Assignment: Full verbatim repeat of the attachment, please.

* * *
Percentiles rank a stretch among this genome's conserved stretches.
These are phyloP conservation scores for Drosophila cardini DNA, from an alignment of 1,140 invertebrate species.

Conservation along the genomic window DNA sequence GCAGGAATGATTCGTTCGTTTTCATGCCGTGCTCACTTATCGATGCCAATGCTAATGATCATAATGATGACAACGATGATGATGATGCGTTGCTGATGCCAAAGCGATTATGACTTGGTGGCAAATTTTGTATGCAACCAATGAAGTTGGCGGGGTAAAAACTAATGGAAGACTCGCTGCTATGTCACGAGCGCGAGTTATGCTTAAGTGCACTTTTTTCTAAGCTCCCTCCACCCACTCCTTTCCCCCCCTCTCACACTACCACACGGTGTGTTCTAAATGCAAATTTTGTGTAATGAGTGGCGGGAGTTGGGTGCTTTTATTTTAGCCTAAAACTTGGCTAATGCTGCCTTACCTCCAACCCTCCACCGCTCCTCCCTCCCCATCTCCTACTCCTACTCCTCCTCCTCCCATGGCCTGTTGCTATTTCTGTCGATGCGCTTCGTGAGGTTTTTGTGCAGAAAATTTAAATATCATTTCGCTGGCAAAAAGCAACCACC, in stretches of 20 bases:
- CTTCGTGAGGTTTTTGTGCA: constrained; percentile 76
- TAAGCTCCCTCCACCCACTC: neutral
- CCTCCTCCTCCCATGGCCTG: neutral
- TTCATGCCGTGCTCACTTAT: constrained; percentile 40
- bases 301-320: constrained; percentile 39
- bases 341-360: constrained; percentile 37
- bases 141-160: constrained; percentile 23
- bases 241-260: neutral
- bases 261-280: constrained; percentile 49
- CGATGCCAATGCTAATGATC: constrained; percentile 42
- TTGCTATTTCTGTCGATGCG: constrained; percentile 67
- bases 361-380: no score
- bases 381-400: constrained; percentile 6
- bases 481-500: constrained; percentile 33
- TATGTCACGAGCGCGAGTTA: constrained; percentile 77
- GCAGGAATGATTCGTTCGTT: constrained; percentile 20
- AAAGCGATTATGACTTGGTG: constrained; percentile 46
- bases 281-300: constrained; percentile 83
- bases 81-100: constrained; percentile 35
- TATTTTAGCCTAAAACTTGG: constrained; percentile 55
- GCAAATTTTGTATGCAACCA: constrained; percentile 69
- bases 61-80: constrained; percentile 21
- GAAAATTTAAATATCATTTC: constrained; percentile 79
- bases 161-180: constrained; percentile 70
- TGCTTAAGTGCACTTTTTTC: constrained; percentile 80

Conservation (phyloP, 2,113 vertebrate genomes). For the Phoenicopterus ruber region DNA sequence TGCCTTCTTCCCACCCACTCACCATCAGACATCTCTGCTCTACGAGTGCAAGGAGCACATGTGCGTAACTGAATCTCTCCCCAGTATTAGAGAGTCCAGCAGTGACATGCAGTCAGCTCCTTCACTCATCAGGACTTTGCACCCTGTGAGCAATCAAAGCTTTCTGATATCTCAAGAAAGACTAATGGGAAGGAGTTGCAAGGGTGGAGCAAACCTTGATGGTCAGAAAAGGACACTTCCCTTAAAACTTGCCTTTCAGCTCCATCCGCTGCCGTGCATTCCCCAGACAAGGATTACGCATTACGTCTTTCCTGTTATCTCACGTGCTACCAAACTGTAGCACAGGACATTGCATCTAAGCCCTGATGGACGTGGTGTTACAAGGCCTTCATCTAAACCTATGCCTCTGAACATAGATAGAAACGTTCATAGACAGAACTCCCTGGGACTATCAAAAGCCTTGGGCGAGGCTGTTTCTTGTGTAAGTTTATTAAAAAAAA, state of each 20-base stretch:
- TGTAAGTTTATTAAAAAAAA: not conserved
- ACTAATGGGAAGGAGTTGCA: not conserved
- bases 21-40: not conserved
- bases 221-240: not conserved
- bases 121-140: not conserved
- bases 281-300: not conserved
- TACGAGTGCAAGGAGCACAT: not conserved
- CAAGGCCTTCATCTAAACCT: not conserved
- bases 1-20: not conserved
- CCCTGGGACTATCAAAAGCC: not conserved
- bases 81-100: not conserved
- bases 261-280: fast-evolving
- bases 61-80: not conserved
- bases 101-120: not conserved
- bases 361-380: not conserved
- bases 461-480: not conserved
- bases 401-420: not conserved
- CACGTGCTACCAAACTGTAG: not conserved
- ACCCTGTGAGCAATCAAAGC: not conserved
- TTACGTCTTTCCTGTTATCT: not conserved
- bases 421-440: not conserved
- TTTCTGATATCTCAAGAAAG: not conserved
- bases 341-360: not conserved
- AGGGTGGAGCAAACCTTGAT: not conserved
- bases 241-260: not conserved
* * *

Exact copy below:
Percentiles rank a stretch among this genome's conserved stretches.
These are phyloP conservation scores for Drosophila cardini DNA, from an alignment of 1,140 invertebrate species.

Conservation along the genomic window DNA sequence GCAGGAATGATTCGTTCGTTTTCATGCCGTGCTCACTTATCGATGCCAATGCTAATGATCATAATGATGACAACGATGATGATGATGCGTTGCTGATGCCAAAGCGATTATGACTTGGTGGCAAATTTTGTATGCAACCAATGAAGTTGGCGGGGTAAAAACTAATGGAAGACTCGCTGCTATGTCACGAGCGCGAGTTATGCTTAAGTGCACTTTTTTCTAAGCTCCCTCCACCCACTCCTTTCCCCCCCTCTCACACTACCACACGGTGTGTTCTAAATGCAAATTTTGTGTAATGAGTGGCGGGAGTTGGGTGCTTTTATTTTAGCCTAAAACTTGGCTAATGCTGCCTTACCTCCAACCCTCCACCGCTCCTCCCTCCCCATCTCCTACTCCTACTCCTCCTCCTCCCATGGCCTGTTGCTATTTCTGTCGATGCGCTTCGTGAGGTTTTTGTGCAGAAAATTTAAATATCATTTCGCTGGCAAAAAGCAACCACC, in stretches of 20 bases:
- CTTCGTGAGGTTTTTGTGCA: constrained; percentile 76
- TAAGCTCCCTCCACCCACTC: neutral
- CCTCCTCCTCCCATGGCCTG: neutral
- TTCATGCCGTGCTCACTTAT: constrained; percentile 40
- bases 301-320: constrained; percentile 39
- bases 341-360: constrained; percentile 37
- bases 141-160: constrained; percentile 23
- bases 241-260: neutral
- bases 261-280: constrained; percentile 49
- CGATGCCAATGCTAATGATC: constrained; percentile 42
- TTGCTATTTCTGTCGATGCG: constrained; percentile 67
- bases 361-380: no score
- bases 381-400: constrained; percentile 6
- bases 481-500: constrained; percentile 33
- TATGTCACGAGCGCGAGTTA: constrained; percentile 77
- GCAGGAATGATTCGTTCGTT: constrained; percentile 20
- AAAGCGATTATGACTTGGTG: constrained; percentile 46
- bases 281-300: constrained; percentile 83
- bases 81-100: constrained; percentile 35
- TATTTTAGCCTAAAACTTGG: constrained; percentile 55
- GCAAATTTTGTATGCAACCA: constrained; percentile 69
- bases 61-80: constrained; percentile 21
- GAAAATTTAAATATCATTTC: constrained; percentile 79
- bases 161-180: constrained; percentile 70
- TGCTTAAGTGCACTTTTTTC: constrained; percentile 80

Conservation (phyloP, 2,113 vertebrate genomes). For the Phoenicopterus ruber region DNA sequence TGCCTTCTTCCCACCCACTCACCATCAGACATCTCTGCTCTACGAGTGCAAGGAGCACATGTGCGTAACTGAATCTCTCCCCAGTATTAGAGAGTCCAGCAGTGACATGCAGTCAGCTCCTTCACTCATCAGGACTTTGCACCCTGTGAGCAATCAAAGCTTTCTGATATCTCAAGAAAGACTAATGGGAAGGAGTTGCAAGGGTGGAGCAAACCTTGATGGTCAGAAAAGGACACTTCCCTTAAAACTTGCCTTTCAGCTCCATCCGCTGCCGTGCATTCCCCAGACAAGGATTACGCATTACGTCTTTCCTGTTATCTCACGTGCTACCAAACTGTAGCACAGGACATTGCATCTAAGCCCTGATGGACGTGGTGTTACAAGGCCTTCATCTAAACCTATGCCTCTGAACATAGATAGAAACGTTCATAGACAGAACTCCCTGGGACTATCAAAAGCCTTGGGCGAGGCTGTTTCTTGTGTAAGTTTATTAAAAAAAA, state of each 20-base stretch:
- TGTAAGTTTATTAAAAAAAA: not conserved
- ACTAATGGGAAGGAGTTGCA: not conserved
- bases 21-40: not conserved
- bases 221-240: not conserved
- bases 121-140: not conserved
- bases 281-300: not conserved
- TACGAGTGCAAGGAGCACAT: not conserved
- CAAGGCCTTCATCTAAACCT: not conserved
- bases 1-20: not conserved
- CCCTGGGACTATCAAAAGCC: not conserved
- bases 81-100: not conserved
- bases 261-280: fast-evolving
- bases 61-80: not conserved
- bases 101-120: not conserved
- bases 361-380: not conserved
- bases 461-480: not conserved
- bases 401-420: not conserved
- CACGTGCTACCAAACTGTAG: not conserved
- ACCCTGTGAGCAATCAAAGC: not conserved
- TTACGTCTTTCCTGTTATCT: not conserved
- bases 421-440: not conserved
- TTTCTGATATCTCAAGAAAG: not conserved
- bases 341-360: not conserved
- AGGGTGGAGCAAACCTTGAT: not conserved
- bases 241-260: not conserved